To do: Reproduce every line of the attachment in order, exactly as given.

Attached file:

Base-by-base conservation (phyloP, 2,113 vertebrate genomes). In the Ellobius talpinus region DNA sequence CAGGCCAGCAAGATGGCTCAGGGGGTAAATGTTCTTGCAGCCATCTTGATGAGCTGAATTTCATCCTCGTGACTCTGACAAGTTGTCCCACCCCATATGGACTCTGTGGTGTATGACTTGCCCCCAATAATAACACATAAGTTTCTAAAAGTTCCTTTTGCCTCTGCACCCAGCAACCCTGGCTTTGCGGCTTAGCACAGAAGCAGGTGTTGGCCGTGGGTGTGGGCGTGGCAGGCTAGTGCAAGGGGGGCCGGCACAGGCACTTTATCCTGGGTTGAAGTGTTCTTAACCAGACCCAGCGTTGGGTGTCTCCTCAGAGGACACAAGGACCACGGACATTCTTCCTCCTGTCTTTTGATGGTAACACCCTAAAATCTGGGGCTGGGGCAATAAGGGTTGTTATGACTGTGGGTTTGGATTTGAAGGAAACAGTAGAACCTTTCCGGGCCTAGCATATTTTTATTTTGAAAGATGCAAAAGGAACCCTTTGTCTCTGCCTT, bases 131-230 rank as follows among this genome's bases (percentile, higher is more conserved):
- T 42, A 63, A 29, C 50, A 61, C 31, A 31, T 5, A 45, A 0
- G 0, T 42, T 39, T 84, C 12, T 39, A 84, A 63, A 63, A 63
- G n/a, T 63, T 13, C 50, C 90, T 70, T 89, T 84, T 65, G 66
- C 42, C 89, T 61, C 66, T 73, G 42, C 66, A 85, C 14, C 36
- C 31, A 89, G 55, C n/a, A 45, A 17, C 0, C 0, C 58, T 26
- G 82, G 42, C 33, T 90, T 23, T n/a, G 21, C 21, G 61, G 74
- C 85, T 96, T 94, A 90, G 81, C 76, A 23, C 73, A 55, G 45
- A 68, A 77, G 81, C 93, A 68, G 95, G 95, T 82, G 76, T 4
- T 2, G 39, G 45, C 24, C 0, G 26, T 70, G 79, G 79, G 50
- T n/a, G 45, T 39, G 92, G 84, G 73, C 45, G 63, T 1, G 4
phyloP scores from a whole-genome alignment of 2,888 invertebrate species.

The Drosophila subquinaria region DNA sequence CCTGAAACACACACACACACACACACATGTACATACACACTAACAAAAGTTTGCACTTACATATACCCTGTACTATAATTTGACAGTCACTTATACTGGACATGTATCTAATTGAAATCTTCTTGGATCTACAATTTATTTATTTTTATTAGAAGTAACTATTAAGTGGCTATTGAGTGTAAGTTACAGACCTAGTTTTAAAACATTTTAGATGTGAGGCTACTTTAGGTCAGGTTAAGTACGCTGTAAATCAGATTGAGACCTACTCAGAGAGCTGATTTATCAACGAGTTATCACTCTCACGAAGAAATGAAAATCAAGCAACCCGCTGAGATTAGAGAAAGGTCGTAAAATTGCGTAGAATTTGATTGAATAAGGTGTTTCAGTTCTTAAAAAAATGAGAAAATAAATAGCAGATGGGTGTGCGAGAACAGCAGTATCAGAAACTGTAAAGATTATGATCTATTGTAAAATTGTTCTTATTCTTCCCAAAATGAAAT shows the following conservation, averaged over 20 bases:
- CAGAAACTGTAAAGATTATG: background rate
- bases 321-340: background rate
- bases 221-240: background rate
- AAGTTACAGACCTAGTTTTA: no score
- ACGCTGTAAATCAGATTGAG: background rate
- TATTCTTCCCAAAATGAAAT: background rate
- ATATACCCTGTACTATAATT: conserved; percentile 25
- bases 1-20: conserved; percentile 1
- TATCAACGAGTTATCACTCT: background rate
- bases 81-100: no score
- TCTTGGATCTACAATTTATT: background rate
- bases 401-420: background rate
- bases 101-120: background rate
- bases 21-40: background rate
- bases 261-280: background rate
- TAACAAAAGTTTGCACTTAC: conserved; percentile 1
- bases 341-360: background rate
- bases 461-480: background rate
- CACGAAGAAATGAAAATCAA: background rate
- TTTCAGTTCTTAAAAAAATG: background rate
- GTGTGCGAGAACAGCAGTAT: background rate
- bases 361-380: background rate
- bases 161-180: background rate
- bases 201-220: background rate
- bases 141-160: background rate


Base-by-base conservation (phyloP, 2,113 vertebrate genomes). In the Ellobius talpinus region DNA sequence CAGGCCAGCAAGATGGCTCAGGGGGTAAATGTTCTTGCAGCCATCTTGATGAGCTGAATTTCATCCTCGTGACTCTGACAAGTTGTCCCACCCCATATGGACTCTGTGGTGTATGACTTGCCCCCAATAATAACACATAAGTTTCTAAAAGTTCCTTTTGCCTCTGCACCCAGCAACCCTGGCTTTGCGGCTTAGCACAGAAGCAGGTGTTGGCCGTGGGTGTGGGCGTGGCAGGCTAGTGCAAGGGGGGCCGGCACAGGCACTTTATCCTGGGTTGAAGTGTTCTTAACCAGACCCAGCGTTGGGTGTCTCCTCAGAGGACACAAGGACCACGGACATTCTTCCTCCTGTCTTTTGATGGTAACACCCTAAAATCTGGGGCTGGGGCAATAAGGGTTGTTATGACTGTGGGTTTGGATTTGAAGGAAACAGTAGAACCTTTCCGGGCCTAGCATATTTTTATTTTGAAAGATGCAAAAGGAACCCTTTGTCTCTGCCTT, bases 131-230 rank as follows among this genome's bases (percentile, higher is more conserved):
- T 42, A 63, A 29, C 50, A 61, C 31, A 31, T 5, A 45, A 0
- G 0, T 42, T 39, T 84, C 12, T 39, A 84, A 63, A 63, A 63
- G n/a, T 63, T 13, C 50, C 90, T 70, T 89, T 84, T 65, G 66
- C 42, C 89, T 61, C 66, T 73, G 42, C 66, A 85, C 14, C 36
- C 31, A 89, G 55, C n/a, A 45, A 17, C 0, C 0, C 58, T 26
- G 82, G 42, C 33, T 90, T 23, T n/a, G 21, C 21, G 61, G 74
- C 85, T 96, T 94, A 90, G 81, C 76, A 23, C 73, A 55, G 45
- A 68, A 77, G 81, C 93, A 68, G 95, G 95, T 82, G 76, T 4
- T 2, G 39, G 45, C 24, C 0, G 26, T 70, G 79, G 79, G 50
- T n/a, G 45, T 39, G 92, G 84, G 73, C 45, G 63, T 1, G 4
phyloP scores from a whole-genome alignment of 2,888 invertebrate species.

The Drosophila subquinaria region DNA sequence CCTGAAACACACACACACACACACACATGTACATACACACTAACAAAAGTTTGCACTTACATATACCCTGTACTATAATTTGACAGTCACTTATACTGGACATGTATCTAATTGAAATCTTCTTGGATCTACAATTTATTTATTTTTATTAGAAGTAACTATTAAGTGGCTATTGAGTGTAAGTTACAGACCTAGTTTTAAAACATTTTAGATGTGAGGCTACTTTAGGTCAGGTTAAGTACGCTGTAAATCAGATTGAGACCTACTCAGAGAGCTGATTTATCAACGAGTTATCACTCTCACGAAGAAATGAAAATCAAGCAACCCGCTGAGATTAGAGAAAGGTCGTAAAATTGCGTAGAATTTGATTGAATAAGGTGTTTCAGTTCTTAAAAAAATGAGAAAATAAATAGCAGATGGGTGTGCGAGAACAGCAGTATCAGAAACTGTAAAGATTATGATCTATTGTAAAATTGTTCTTATTCTTCCCAAAATGAAAT shows the following conservation, averaged over 20 bases:
- CAGAAACTGTAAAGATTATG: background rate
- bases 321-340: background rate
- bases 221-240: background rate
- AAGTTACAGACCTAGTTTTA: no score
- ACGCTGTAAATCAGATTGAG: background rate
- TATTCTTCCCAAAATGAAAT: background rate
- ATATACCCTGTACTATAATT: conserved; percentile 25
- bases 1-20: conserved; percentile 1
- TATCAACGAGTTATCACTCT: background rate
- bases 81-100: no score
- TCTTGGATCTACAATTTATT: background rate
- bases 401-420: background rate
- bases 101-120: background rate
- bases 21-40: background rate
- bases 261-280: background rate
- TAACAAAAGTTTGCACTTAC: conserved; percentile 1
- bases 341-360: background rate
- bases 461-480: background rate
- CACGAAGAAATGAAAATCAA: background rate
- TTTCAGTTCTTAAAAAAATG: background rate
- GTGTGCGAGAACAGCAGTAT: background rate
- bases 361-380: background rate
- bases 161-180: background rate
- bases 201-220: background rate
- bases 141-160: background rate